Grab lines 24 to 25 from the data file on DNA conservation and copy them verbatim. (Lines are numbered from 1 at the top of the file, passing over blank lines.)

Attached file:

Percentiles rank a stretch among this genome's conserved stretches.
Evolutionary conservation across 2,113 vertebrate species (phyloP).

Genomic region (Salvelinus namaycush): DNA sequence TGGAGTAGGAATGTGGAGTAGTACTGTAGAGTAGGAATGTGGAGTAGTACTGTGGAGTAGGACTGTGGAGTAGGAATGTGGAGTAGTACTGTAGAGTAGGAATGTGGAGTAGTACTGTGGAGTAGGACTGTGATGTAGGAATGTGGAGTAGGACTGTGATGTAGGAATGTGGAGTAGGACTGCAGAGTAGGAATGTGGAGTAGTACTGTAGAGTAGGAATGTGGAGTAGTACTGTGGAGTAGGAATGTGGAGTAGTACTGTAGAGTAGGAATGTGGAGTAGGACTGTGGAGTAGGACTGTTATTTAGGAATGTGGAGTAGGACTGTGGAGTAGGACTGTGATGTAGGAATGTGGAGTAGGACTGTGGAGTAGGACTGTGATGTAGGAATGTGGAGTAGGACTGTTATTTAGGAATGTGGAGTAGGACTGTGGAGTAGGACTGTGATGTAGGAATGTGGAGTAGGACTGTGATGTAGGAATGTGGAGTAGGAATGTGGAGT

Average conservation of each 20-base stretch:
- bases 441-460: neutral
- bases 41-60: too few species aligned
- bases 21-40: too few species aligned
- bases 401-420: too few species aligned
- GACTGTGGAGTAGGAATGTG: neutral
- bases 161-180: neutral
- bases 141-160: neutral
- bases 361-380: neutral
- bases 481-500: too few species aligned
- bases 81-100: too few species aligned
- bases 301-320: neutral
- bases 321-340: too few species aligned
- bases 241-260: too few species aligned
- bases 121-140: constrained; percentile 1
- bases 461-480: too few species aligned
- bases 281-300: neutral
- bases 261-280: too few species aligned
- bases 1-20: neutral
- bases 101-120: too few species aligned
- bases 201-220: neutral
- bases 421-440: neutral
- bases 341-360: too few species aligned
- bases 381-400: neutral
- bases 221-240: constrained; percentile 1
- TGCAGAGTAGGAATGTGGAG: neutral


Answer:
- bases 201-220: neutral
- bases 421-440: neutral